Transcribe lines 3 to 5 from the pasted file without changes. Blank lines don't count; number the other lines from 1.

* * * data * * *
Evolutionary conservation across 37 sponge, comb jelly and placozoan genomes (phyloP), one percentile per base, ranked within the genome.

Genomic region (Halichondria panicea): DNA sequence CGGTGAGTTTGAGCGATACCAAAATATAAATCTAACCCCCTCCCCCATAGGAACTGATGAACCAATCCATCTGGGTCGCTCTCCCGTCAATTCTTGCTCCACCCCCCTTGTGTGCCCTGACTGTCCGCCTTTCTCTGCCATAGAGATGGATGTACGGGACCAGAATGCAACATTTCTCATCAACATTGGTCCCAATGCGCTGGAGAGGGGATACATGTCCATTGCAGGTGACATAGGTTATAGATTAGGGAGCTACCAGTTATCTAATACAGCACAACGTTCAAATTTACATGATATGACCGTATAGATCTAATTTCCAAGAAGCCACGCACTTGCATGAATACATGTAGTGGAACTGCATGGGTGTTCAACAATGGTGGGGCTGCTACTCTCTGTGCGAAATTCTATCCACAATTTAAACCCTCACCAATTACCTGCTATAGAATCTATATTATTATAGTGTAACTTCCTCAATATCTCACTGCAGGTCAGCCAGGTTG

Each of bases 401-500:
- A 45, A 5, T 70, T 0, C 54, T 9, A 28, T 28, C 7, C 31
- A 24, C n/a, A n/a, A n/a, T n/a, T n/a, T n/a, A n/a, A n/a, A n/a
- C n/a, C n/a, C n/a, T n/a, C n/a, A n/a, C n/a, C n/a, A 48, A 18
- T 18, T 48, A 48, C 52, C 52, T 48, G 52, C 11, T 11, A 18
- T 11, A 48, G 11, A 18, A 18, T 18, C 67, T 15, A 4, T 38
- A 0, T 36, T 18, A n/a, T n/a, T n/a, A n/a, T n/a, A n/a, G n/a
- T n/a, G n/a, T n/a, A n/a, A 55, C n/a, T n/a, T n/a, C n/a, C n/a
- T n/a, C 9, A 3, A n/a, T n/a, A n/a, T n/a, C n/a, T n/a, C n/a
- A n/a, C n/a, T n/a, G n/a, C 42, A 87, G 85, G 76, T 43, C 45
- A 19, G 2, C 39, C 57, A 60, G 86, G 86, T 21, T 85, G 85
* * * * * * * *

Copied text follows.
Each of bases 401-500:
- A 45, A 5, T 70, T 0, C 54, T 9, A 28, T 28, C 7, C 31
- A 24, C n/a, A n/a, A n/a, T n/a, T n/a, T n/a, A n/a, A n/a, A n/a